A ring with an eagle, a castle, a beautiful lady and a powerful family in decline: these are all the ingredients for a good story. The ring was found in the tomb of a woman inside the castle of Piombinara di Colleferro.
But where do we start to understand who this mysterious lady was?
Colleferro seems to have come out of nowhere in the early twentieth century, but its territory has a long history that begins even before Rome.
This part of the territory immediately south of Rome was occupied by many settlers, of cities that then gathered in the Latin League and for a time were able to challenge the advance of Rome.
In the area of Colleferro was the ancient city of Toleria, from the name of the Sacco River which at that time was called Tolero, and its inhabitants were called Toleriens (hence the name of the archaeological museum of Colleferro).
Then the Romans arrived. Then we officially entered the High Middle Ages in 476 with the fall of the Western Roman Empire. The imperial glory moved to Constantinople and in our lands a turbulent period begins with barbarian raids.
The population probably sought refuge in a castrum of small local lords, which is practically the first stage of a castle that in the middle ages would see the birth of a large wall enclosing a tower, a small church and some houses. At night the population took refuge inside the walls and by day worked in the fields.
Conti family and Pope Innocent III
Piombinara is one of these castles and the local lords were the Counts of Gavignano-Valmontone, a very powerful family around the 13th century especially after the election of one of their members to become Pope Innocent III.
Innocent III was not a pope who went unnoticed and during his pontificate he had to face at questions that changed the course of our entire history. In England the Magna Charta was born and the pope decided to excommunicate Giovanni Senza Terra and organized the fourth crusade with Richard the Lionheart. In Italy a series of monks and hermits wanted to bring the church back to its true purpose.
Pope Innocent III is the pope who met Saint Francis and who managed to understand his action within the Catholic church.
The castle of Piombinara
Thanks to the Pope, the Conti family became more and more powerful and at one point had many castles in the south-east area of Rome (check out the Via Labicana and Via Latina), including the castle of Piombinara.
Piombinara is located in an interesting position near Rome, to which it is connected by the Via Casilina, and in a fertile valley where a river flows: an ideal place for agriculture and commerce. It was then located on a hill and this allowed a good view of everything that was happening in the surroundings.
Inside the fortress is a church dedicated to St. Nicholas, that has been the subject of many archaeological excavations, and the perimeter and 113 tombs have been brought to light.
In fact, most of the tombs that emerged are located outside the perimeter of the church, but 4 tombs were discovered in the area below the altar. One of these belonged to a woman of 35-40 years of age who had 2 rings.
The lady of the rings
As in a spy story, archaeologists, from a few clues, have tried to reconstruct the story of this woman. Angelo Luttazzi, the director of the archaeological museum of Colleferro, tells us:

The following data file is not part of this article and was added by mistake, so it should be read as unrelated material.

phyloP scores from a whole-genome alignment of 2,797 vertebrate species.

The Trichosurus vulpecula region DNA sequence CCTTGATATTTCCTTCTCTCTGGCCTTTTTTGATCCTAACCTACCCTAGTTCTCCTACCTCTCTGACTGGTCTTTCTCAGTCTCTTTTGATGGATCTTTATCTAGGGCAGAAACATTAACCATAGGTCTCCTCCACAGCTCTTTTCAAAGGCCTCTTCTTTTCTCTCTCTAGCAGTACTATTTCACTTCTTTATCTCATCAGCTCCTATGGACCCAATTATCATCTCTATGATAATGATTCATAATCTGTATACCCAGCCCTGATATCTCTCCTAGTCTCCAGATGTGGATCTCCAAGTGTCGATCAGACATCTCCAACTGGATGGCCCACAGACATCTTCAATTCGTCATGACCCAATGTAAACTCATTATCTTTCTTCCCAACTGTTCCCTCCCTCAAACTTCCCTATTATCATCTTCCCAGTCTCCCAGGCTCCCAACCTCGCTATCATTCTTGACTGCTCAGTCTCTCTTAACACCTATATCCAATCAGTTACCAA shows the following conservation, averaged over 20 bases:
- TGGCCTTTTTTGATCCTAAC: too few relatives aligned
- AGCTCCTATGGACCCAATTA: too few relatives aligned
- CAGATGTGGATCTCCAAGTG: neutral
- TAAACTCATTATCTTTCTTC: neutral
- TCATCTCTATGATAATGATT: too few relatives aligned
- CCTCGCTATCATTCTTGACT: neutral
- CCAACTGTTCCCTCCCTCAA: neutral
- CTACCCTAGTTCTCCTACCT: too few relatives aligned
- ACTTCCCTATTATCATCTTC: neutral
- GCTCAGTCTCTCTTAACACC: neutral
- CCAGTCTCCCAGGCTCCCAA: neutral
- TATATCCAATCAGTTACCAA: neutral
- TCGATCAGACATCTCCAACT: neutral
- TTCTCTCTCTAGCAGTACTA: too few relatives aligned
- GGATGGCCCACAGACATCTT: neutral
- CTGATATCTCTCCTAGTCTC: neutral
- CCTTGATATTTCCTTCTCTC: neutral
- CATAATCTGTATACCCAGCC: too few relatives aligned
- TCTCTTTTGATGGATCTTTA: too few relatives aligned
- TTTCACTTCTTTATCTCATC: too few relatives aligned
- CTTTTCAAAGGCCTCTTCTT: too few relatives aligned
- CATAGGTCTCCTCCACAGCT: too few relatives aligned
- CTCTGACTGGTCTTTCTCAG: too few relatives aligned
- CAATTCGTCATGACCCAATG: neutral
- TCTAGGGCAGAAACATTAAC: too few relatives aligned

“The lady must have come from the fourteenth century and we deduced this from the shape of her wedding ring, in fact before that date the rings had the form of two hands that intertwined. To be buried near the altar she must have belonged to the family of the feudal lords of Piombinara, that is, to the Conti family.”
And the lady cannot come from a century later because in the fifteenth century the castle was destroyed and since then hundreds of ploughs and tractors have helped to erase many of the ruins and with them their history.
But the second ring is more interesting: a bronze ring with a gold-covered embossed eagle. The eagle has spread wings (in artistic language it is called ‘patente’ – ‘licensed’) and is a proud character given by the position of its head.
It is not a ring used for seals, otherwise the gold patina would have come off, and therefore it is a ring used to adorn a lady. And the use of the eagle brings us back to the Conti family whose coat of arms was a gold and black chequered eagle on a red background.
Did the lady perhaps belong to the Conti family? And in this case who was she?
‘Working on the excavations and consulting the Innocent III archive of Segni, the best hypothesis is that the lady was Caterina of the Abruzzese family of Di Sangro, the first wife of Ildebrandino Dei Conti di Segni, or the second wife, Francesca Capizucchi, of noble Roman family. He was a leader with a very turbulent history: a lover of women and of adventure. He had called his sons Alto, Grato, Lucido, Sagace ‘.
The tombstone of the tomb of Alto Dei Conti is visible embedded in the walls of the old Valmontone hospital and comes from the abbey of “Santa Maria in silice” of Valmontone.
Therefore the lady could have been the noble Roman lady, or that of Abruzzese origins, who had the good fortune to marry to Ildebrandino, one of the most important descendants of the Dei Conti family, and to come to live in the castle of Piombinara.
We may not know more about this woman, but we like to think she was the first Lady of Colleferro.
To see the ring of the Mysterious Lady you can go to the Archaeological Museum of the Territory Toleriense of Colleferro.